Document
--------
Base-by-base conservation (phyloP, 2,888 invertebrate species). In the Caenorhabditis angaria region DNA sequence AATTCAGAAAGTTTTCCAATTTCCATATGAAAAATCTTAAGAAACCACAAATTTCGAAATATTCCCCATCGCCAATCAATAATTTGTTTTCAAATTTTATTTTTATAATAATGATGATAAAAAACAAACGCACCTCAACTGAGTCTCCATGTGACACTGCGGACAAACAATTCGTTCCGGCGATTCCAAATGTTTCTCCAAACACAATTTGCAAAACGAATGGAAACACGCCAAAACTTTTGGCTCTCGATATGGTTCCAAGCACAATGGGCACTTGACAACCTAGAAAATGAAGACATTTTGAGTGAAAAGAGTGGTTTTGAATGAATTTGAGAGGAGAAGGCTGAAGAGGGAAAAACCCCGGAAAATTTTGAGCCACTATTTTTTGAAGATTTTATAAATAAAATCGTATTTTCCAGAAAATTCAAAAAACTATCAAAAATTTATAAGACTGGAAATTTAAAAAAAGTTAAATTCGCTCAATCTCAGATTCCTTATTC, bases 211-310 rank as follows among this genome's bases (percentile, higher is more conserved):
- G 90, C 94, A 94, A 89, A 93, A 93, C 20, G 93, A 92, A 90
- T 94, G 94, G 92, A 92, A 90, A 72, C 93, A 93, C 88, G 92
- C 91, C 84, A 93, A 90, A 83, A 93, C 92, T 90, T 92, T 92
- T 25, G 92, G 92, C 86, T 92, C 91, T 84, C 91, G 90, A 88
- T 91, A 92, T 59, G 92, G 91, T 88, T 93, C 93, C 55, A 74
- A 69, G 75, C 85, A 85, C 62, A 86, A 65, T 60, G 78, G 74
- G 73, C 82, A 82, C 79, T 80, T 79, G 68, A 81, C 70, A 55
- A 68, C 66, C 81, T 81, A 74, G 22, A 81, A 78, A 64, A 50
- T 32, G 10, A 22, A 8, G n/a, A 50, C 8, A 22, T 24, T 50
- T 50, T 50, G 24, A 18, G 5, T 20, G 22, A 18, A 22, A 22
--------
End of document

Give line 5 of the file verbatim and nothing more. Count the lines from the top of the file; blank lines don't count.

- T 25, G 92, G 92, C 86, T 92, C 91, T 84, C 91, G 90, A 88